J'ville planning commission finds Mountain Street rezoning proposal OK
by Katie Turpen
kturpen@annistonstar.com
Jun 19, 2013 | 2791 views |  0 comments | 161 161 recommendations | email to a friend | print
The Jacksonville Planning Commission held a public hearing Tuesday night for the rezoning request for four rental properties located at 110, 114 and 116 Mountain St. NW and 419 Spring Ave. NW.

Jane Self Burnham owns the four properties located near the intersection of Pelham Road and West Mountain Street. Her son Patrick Burnham, who served as her representative during the meeting, said one reason for the request is difficulty finding appropriate tenants.

“These properties are important to our family,” Burnham said. “However, maintenance has declined over the past few years.”

In addition to poor tenants, Burnham cited increased retail activity surrounding the rental properties near Alabama 21 as an additional need for rezoning.

“Traffic on the street has increased,” Burnham said. “The Grub Mart and Burger King have changed the neighborhood situation.”

Burnham said if the rental properties were to be rezoned for commercial use, his mother would ensure the properties reflect historic Jacksonville.

“My mother is hoping the future of these properties will be appropriate and good for the entire community.” Burnham said.

Burnham said he has made preliminary contact with a commercial developer from Atlanta who would be willing to come analyze the property value. He also mentioned that a credit union had expressed interest in the properties.

Several residents attending the meeting were concerned about not knowing what type of business would be entering the neighborhood. Debbie Harper rents property on neighboring Spring Street and is concerned about a new business encroaching on her property.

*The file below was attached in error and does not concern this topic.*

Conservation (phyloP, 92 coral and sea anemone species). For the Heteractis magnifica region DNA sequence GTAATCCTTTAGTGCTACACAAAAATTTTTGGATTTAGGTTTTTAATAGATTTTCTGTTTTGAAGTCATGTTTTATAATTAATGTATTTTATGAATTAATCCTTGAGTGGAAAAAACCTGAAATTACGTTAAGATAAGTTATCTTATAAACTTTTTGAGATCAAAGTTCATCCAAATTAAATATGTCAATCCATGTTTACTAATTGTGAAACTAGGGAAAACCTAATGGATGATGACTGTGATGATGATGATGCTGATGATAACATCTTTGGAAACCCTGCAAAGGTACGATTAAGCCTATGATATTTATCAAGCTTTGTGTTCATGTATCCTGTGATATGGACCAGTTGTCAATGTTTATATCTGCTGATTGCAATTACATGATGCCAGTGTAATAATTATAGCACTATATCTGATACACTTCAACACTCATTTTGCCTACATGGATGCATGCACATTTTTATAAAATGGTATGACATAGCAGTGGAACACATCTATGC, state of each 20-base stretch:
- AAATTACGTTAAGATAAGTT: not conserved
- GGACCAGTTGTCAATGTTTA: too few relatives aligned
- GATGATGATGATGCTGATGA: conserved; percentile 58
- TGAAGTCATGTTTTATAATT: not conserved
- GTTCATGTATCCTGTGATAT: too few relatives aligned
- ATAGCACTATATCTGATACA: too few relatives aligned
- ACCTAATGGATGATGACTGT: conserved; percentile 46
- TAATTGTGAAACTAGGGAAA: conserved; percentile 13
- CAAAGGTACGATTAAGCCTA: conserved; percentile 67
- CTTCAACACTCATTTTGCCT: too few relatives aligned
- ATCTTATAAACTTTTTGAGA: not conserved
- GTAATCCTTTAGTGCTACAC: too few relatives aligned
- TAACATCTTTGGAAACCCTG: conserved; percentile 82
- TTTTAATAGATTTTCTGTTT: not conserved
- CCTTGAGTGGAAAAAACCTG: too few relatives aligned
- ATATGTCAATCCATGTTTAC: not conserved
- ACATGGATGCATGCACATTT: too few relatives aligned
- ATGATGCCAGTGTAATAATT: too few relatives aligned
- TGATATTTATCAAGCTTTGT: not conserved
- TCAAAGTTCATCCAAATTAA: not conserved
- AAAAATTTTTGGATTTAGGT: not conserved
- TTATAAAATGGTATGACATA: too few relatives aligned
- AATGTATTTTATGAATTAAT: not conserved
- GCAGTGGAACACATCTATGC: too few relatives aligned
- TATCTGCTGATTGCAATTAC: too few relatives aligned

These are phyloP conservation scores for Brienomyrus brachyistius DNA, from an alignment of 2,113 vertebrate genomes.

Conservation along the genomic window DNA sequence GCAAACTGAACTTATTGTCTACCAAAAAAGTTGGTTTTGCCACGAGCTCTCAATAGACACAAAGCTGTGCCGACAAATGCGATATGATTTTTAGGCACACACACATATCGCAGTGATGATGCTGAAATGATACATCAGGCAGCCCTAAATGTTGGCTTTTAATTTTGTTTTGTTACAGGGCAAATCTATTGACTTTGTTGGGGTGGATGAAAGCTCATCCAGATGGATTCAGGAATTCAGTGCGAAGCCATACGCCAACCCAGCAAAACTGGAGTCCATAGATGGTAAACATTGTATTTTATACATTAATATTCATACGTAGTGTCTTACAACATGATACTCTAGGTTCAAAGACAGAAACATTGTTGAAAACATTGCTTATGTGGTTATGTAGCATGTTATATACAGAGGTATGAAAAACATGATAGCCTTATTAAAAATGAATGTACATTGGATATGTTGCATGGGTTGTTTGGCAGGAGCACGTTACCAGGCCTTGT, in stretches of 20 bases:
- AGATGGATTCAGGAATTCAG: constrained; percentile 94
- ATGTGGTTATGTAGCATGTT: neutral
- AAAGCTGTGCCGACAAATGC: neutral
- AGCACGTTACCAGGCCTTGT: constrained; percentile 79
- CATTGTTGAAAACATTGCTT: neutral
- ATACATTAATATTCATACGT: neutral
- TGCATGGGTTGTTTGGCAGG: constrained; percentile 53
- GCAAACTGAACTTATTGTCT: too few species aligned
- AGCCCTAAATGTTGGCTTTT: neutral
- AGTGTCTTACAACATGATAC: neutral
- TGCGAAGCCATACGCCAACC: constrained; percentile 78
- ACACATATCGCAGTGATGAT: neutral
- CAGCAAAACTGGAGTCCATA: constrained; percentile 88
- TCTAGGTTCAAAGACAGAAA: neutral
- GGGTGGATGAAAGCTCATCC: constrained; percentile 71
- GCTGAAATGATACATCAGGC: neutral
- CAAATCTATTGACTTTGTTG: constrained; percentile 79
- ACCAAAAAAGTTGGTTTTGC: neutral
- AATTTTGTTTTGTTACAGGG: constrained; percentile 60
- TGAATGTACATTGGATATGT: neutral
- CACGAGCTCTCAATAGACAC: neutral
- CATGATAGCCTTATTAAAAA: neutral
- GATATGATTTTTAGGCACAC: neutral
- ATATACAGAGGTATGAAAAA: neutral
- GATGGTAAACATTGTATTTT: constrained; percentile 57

“I don’t want a business looking right into my home,” Harper said. “Not knowing what it’s going to do to my property value is a concern of mine.”

Jacksonville resident Joe Donahue said he sees the business development as a positive move for the city.

“I think having commercial property that’s owned by somebody in the county on this street is a good thing and will increase the city’s livelihood,” Donahue said.

Following the public hearing, the commission determined the request was in compliance with the requirements of the city’s comprehensive land use plan and officially turned the item over to the Jacksonville City Council. The council will meet Monday at City Hall at 7 p.m. following a 6 p.m. work session.

Burnham stressed that he and his mother will take the concerns of the surrounding landowners into consideration.

“We are ready to move forward with this,” Burnham said. “We want the property to have the highest and best use.”
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